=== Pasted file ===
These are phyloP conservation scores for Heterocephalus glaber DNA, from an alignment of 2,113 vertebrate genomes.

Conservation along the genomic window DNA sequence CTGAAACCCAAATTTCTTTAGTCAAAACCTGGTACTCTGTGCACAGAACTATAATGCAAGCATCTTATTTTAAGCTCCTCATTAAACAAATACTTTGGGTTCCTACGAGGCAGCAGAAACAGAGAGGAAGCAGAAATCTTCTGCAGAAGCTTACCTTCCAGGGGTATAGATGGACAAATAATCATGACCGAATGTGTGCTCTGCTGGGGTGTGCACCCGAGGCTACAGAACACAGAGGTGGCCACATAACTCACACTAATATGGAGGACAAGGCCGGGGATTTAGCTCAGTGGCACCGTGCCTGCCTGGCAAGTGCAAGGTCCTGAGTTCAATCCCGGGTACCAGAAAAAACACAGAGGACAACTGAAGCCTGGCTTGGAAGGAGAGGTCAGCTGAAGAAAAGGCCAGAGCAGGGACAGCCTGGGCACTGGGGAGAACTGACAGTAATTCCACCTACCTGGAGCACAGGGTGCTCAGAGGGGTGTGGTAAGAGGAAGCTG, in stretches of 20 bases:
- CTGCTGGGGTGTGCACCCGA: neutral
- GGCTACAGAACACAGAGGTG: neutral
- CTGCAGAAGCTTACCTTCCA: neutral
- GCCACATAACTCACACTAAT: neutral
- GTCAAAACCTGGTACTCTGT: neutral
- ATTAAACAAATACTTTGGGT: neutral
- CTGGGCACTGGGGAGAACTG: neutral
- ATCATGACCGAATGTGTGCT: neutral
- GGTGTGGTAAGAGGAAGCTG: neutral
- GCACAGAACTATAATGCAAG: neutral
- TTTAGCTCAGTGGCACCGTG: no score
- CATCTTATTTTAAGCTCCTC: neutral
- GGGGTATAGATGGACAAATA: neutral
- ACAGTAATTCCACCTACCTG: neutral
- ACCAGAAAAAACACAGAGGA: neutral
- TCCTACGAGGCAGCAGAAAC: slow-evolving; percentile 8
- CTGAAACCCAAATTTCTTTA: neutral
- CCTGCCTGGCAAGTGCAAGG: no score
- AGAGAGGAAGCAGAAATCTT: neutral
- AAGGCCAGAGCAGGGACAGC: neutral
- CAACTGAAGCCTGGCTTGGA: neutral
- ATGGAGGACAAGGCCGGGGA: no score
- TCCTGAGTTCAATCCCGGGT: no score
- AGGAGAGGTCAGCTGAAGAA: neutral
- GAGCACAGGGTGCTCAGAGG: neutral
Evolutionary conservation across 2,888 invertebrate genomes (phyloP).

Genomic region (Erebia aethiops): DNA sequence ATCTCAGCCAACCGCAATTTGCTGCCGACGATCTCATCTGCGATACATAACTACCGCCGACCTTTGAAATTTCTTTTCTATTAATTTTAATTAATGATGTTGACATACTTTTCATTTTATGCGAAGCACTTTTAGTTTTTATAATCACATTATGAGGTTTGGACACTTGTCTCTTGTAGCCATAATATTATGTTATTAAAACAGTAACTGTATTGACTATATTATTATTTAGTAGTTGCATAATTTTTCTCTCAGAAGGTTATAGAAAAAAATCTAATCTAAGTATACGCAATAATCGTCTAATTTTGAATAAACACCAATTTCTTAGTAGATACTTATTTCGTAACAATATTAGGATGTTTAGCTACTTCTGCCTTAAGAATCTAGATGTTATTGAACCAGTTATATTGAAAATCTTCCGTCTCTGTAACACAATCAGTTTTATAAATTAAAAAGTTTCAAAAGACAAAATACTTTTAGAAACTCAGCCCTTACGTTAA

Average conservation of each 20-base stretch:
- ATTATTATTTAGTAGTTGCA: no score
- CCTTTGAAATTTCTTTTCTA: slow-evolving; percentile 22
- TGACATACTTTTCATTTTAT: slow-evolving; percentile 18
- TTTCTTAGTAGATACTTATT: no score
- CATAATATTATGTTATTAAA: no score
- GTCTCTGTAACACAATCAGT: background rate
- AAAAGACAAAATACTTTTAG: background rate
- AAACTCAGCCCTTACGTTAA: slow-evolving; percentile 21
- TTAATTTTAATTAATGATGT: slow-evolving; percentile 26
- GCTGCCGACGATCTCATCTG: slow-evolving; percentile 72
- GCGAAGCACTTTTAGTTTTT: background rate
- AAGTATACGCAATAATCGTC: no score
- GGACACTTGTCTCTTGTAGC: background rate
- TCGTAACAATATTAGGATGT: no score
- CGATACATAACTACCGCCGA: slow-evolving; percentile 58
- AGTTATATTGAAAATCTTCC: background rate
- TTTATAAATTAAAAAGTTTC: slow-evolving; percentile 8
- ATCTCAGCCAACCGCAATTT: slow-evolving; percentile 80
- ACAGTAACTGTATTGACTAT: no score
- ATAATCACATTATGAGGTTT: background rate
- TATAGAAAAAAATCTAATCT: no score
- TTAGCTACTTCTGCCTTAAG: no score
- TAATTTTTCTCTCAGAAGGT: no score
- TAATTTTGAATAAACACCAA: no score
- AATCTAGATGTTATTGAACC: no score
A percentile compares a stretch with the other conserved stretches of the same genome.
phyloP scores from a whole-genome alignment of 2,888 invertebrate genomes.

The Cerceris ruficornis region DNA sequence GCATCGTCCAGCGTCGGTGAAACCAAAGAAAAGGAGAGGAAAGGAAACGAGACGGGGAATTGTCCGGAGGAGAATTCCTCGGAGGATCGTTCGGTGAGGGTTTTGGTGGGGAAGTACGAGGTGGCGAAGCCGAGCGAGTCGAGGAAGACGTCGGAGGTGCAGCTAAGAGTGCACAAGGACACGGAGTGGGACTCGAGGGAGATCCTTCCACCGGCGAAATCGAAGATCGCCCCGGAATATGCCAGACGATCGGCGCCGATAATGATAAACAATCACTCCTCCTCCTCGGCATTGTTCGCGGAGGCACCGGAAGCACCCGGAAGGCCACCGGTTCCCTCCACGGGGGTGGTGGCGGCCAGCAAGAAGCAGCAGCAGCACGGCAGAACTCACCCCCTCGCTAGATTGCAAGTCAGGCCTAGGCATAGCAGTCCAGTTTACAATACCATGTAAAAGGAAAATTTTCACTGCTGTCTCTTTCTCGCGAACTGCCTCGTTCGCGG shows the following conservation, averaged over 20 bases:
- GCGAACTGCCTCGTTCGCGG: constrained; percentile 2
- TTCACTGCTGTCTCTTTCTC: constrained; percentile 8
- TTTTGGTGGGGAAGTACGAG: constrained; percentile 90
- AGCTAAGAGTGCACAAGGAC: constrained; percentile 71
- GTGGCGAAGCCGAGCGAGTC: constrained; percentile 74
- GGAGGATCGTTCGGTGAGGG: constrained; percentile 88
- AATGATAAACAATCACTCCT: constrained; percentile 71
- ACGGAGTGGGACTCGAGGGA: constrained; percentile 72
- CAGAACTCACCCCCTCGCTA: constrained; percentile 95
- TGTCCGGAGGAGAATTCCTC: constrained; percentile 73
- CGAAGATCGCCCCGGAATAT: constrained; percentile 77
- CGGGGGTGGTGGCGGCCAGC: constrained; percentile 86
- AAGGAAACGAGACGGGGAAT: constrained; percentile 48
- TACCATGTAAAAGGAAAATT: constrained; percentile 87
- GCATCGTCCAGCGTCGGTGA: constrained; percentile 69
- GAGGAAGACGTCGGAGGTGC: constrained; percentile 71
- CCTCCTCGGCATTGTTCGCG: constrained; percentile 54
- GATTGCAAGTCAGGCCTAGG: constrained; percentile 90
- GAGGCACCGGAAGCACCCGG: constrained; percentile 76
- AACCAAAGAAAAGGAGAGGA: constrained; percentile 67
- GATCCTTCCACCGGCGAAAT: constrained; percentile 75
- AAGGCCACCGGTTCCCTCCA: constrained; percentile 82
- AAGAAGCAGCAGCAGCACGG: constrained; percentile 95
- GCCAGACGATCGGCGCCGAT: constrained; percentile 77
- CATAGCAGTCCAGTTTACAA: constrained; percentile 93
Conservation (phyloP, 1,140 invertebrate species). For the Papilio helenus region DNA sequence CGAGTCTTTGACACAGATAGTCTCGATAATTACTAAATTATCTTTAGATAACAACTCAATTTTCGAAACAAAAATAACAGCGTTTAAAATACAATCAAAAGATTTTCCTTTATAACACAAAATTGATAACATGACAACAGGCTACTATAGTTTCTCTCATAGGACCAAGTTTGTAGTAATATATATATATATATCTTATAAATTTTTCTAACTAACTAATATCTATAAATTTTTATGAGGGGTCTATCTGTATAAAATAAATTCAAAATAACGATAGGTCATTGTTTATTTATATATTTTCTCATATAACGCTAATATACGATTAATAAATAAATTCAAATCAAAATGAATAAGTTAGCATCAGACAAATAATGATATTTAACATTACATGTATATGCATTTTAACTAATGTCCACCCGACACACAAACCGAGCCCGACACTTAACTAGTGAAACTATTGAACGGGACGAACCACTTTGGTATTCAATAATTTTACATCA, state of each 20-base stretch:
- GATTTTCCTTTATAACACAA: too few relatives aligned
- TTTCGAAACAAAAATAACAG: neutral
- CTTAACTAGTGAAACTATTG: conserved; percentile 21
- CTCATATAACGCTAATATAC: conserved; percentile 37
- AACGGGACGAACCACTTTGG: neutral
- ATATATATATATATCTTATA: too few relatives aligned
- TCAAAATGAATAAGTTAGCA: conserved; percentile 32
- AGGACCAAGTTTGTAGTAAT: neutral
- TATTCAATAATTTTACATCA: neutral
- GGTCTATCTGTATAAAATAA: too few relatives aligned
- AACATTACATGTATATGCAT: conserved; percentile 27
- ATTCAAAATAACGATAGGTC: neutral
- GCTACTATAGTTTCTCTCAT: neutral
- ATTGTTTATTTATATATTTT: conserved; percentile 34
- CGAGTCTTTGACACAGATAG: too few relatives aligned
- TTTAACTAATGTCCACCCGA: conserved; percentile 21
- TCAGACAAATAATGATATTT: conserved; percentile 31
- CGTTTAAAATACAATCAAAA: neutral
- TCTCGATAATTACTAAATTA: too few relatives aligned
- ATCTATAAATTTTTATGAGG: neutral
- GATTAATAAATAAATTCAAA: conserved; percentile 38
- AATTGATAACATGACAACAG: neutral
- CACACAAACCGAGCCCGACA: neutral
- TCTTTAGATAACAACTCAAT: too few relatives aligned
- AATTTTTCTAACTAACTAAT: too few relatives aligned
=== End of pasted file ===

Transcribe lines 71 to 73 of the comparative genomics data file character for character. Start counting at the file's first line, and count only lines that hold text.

- AAGGAAACGAGACGGGGAAT: constrained; percentile 48
- TACCATGTAAAAGGAAAATT: constrained; percentile 87
- GCATCGTCCAGCGTCGGTGA: constrained; percentile 69